A November New Year’s Resolution…?

Typically it’s March that roars in like a lion, but this year, November laid down her wrath.

I began the month without power in Sandy’s aftermath, thankful that my house made it through unscathed. We celebrated our daughter’s birthday in the dark, relieved she didn’t blow out ALL the candles. My husband drove to Pennsylvania for gas. We made a game of opening the fridge, grabbing what you wanted, and slamming the door within 2.7 seconds. We slept on the living room floor in front of the fireplace.

fireplace

And we told stories.

We camped at our neighbor’s house one night for the camaraderie and everyone was thrilled to see me. “The author’s here! She can tell us stories!”

Turns out, I’m not good at inventing stories off the cuff. I stammered. I hemmed. I hawed.

I had nothin’.

The children were far more creative. They whipped out the scatological humor and giggled uncontrollably. There were unicorns throwing up rainbows and elves pooping marshmallows. Hmm, was any of this usable picture book fodder? Probably not.

But it was hilarious. I can’t remember the last time I laughed so hard. I can’t remember the last time I saw this many kids interacting with one another sans DEVICE. No Wii, no Nintendo DS, no iPads, no iPhones. I bet the Angry Birds were even angrier for being neglected.

Being without power reminded me of mankind’s history as storytellers. Nothing that beeps or blinks can replace the connection we feel to one another when we’re immersed in a story. It brings us together and holds us together. Years from now, my daughter will most certainly reflect more fondly on the blackout birthday than any other.

Once we got our power back, I was relieved, but also a little sad. I wanted the storytelling nights to continue. But instead, the kids flipped on the Wii, I launched onto the internet, and my husband turned to CNN. We thought we were re-engaging with the world, but instead, we were disengaging from each other.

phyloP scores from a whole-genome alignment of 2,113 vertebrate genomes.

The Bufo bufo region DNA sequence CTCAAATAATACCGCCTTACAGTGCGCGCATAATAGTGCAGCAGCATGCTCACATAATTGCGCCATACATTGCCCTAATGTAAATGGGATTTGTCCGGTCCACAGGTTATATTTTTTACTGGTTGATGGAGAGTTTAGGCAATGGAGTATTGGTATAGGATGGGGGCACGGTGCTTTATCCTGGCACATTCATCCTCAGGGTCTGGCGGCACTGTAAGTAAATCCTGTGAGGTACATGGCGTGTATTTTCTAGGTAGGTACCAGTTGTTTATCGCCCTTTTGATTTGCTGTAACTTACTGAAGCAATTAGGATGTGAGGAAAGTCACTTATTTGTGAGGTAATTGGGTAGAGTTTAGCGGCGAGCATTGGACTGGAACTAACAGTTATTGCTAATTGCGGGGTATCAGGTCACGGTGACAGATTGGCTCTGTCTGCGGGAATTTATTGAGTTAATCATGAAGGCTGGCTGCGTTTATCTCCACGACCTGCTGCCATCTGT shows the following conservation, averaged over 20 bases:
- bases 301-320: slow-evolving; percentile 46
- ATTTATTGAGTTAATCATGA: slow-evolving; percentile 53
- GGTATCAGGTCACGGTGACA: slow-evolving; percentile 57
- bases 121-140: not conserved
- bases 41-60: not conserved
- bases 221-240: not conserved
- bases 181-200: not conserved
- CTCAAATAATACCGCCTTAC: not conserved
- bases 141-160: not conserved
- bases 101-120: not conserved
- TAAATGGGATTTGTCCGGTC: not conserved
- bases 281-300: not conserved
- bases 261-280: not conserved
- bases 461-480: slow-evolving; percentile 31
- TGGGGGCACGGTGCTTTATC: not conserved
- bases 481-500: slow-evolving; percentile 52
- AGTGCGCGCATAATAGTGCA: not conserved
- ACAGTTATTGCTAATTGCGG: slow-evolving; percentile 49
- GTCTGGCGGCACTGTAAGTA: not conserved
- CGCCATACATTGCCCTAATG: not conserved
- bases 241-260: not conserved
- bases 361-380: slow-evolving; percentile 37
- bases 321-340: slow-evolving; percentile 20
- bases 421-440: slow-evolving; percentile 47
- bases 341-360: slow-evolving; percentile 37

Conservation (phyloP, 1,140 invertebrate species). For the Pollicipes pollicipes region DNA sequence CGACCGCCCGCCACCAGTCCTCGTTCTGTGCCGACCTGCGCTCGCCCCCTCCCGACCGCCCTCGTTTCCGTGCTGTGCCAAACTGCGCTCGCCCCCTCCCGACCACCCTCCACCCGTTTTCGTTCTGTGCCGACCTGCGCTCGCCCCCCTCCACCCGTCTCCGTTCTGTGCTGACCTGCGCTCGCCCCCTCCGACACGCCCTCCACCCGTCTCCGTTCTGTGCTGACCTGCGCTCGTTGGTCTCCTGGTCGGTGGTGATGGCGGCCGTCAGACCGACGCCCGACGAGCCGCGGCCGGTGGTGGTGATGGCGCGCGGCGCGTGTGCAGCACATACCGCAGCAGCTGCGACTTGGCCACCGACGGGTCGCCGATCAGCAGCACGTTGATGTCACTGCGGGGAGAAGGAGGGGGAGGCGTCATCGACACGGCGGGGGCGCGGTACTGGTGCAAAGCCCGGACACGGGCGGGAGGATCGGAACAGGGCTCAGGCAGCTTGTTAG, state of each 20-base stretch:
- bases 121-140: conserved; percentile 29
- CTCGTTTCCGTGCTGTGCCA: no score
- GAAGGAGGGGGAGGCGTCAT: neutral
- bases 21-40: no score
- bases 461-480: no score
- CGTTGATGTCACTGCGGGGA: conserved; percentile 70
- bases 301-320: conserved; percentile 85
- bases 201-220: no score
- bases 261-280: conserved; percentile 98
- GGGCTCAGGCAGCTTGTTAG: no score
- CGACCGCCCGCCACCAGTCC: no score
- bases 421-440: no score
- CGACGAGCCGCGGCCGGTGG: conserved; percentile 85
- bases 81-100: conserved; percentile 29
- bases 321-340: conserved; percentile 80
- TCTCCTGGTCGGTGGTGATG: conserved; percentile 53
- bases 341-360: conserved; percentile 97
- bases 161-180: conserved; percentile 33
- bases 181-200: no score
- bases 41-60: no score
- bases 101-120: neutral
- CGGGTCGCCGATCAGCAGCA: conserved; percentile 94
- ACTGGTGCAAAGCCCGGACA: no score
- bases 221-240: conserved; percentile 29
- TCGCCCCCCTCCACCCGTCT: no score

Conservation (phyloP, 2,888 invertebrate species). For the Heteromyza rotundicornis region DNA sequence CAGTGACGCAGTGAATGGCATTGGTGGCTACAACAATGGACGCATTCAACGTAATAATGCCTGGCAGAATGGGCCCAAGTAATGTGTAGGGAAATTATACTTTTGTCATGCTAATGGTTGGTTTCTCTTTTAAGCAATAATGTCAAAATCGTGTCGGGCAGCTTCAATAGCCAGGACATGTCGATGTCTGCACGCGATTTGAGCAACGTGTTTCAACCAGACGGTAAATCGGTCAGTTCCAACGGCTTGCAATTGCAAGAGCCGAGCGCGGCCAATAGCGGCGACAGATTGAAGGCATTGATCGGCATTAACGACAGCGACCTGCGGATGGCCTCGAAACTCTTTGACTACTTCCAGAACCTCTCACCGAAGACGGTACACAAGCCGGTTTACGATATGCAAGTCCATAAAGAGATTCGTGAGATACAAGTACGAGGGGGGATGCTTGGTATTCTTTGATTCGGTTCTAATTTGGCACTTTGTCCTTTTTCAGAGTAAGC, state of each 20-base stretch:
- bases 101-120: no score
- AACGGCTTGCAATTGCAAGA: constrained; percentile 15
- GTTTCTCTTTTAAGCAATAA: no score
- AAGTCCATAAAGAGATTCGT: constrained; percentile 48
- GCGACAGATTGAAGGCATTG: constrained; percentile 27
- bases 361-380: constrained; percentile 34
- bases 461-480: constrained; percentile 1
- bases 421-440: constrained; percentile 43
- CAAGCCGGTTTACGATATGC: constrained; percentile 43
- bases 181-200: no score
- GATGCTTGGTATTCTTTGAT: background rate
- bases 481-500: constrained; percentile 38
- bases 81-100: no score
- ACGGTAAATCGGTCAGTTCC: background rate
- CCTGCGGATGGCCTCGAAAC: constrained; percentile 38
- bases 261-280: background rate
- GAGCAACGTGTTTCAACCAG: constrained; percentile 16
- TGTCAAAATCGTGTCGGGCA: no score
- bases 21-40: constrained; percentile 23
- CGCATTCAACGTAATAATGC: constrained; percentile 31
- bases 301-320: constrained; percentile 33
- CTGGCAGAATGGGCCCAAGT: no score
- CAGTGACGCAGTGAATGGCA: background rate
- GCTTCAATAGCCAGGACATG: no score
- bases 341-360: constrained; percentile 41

So I made a New Year’s resolution in November: to have a fake blackout twice a month. Nothing electronic. Just the fireplace and stories.

But maybe I’ll write mine down first.

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18 Comments

Filed under Writing and Life

18 responses to “A November New Year’s Resolution…?

  1. I love this, Tara. That experience is exactly why our family goes camping. Every time, I worry the kids are going to be too old to want to go, that they’d rather stay home with their devices. So far, they are always happy for the change of pace (but just as happy to get home again, mind you!). Storytelling is a major part of this tradition for us also, and I am always the worst at coming up with something on the spot. My husband and kids out-story me every time. It’s so frustrating! But maybe it’s because, as picture-book authors, we tend to think in pictures? Or, perhaps it’s just appreciating the importance of revision. 😉

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  2. I love your idea of having intentional “black-outs” with no media! That’s awesome all the storytelling that came alive. See, good things come from bad situations. Thanks for all you do for our writing community!

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  3. I love it: fake blackout nights! 🙂

    I agree with Laurie; authors are too reluctant to show anyone our work before it’s been reviewed, revised and polished to be good storytellers. And who can blame us, really? I mean, our best work gets rejected routinely, so why should we show the world something spontaneous? And then there’s the expectations: “The author’s here!” Oh, no pressure! If your off-the-cuff story sucks, you’re thinking, “No one’s buying my next book, that’s for sure.”

    My go-to is “Goldilocks” with an attitude. No originals for me. 🙂

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  4. Love it. I wonder if writers generally have a harder time making stuff up on the spot? Do we have more editorial filters in place? I was in a similar position this fall — a “make up a story about these objects” group activity — and I was at a total loss.